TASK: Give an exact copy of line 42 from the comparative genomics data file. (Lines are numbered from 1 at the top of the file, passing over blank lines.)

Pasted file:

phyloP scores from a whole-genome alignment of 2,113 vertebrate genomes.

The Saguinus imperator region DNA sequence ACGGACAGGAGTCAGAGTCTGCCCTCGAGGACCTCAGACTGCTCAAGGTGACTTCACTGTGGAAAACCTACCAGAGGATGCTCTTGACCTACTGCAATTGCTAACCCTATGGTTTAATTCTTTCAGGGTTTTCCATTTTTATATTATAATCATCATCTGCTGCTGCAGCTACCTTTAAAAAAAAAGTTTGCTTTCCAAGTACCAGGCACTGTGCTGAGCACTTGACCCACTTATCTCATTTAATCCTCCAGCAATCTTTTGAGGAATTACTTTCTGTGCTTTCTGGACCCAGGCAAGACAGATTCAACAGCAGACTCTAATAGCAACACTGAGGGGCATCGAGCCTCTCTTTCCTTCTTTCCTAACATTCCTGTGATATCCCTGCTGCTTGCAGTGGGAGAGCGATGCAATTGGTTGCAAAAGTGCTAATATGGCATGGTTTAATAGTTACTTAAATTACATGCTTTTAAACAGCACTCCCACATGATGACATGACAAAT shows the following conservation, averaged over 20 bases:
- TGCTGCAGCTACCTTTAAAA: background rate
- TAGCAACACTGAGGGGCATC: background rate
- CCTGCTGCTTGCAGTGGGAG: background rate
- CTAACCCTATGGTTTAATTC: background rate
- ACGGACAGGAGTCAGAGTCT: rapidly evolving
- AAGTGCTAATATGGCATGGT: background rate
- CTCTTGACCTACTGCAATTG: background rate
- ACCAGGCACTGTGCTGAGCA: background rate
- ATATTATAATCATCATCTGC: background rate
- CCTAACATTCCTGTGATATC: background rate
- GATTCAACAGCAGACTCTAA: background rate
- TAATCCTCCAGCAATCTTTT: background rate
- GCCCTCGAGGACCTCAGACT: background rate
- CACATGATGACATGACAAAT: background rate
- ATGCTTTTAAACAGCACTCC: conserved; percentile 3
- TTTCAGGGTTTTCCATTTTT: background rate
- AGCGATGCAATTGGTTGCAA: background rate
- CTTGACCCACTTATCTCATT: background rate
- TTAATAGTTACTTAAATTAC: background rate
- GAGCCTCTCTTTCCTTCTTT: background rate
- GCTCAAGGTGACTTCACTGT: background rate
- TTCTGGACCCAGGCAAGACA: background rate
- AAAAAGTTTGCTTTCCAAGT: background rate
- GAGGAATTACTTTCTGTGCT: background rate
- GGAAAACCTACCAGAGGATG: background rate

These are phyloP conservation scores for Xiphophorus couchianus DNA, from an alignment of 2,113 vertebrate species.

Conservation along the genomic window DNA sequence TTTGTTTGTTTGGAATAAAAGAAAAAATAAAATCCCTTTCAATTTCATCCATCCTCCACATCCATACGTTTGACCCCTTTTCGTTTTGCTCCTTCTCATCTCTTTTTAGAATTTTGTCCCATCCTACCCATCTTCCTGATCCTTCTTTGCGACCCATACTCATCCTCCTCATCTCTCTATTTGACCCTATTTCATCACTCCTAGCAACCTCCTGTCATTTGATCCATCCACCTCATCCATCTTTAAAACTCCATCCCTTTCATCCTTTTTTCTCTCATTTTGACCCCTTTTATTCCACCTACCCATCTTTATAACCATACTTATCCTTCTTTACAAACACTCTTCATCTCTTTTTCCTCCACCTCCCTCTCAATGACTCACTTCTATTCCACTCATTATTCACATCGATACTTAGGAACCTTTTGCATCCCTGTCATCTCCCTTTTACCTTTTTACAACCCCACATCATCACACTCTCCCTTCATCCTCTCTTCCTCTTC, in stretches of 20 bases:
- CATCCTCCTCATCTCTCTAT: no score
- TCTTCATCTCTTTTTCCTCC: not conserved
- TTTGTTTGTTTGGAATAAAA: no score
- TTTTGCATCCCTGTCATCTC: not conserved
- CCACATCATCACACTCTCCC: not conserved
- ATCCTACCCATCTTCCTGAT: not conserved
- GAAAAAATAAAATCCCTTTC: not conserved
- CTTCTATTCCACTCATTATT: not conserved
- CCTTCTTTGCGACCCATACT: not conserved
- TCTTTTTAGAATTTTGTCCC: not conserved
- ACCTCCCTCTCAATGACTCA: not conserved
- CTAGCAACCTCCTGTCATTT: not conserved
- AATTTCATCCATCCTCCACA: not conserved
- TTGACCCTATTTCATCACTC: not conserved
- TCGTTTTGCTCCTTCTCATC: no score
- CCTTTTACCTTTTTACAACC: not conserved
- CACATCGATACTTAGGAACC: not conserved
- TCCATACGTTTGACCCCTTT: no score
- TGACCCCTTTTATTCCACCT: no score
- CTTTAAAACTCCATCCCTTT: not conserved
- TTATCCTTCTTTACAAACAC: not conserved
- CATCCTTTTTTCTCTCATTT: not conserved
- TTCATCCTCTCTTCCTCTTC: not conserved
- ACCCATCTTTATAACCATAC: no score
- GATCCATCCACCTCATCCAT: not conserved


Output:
- AATTTCATCCATCCTCCACA: not conserved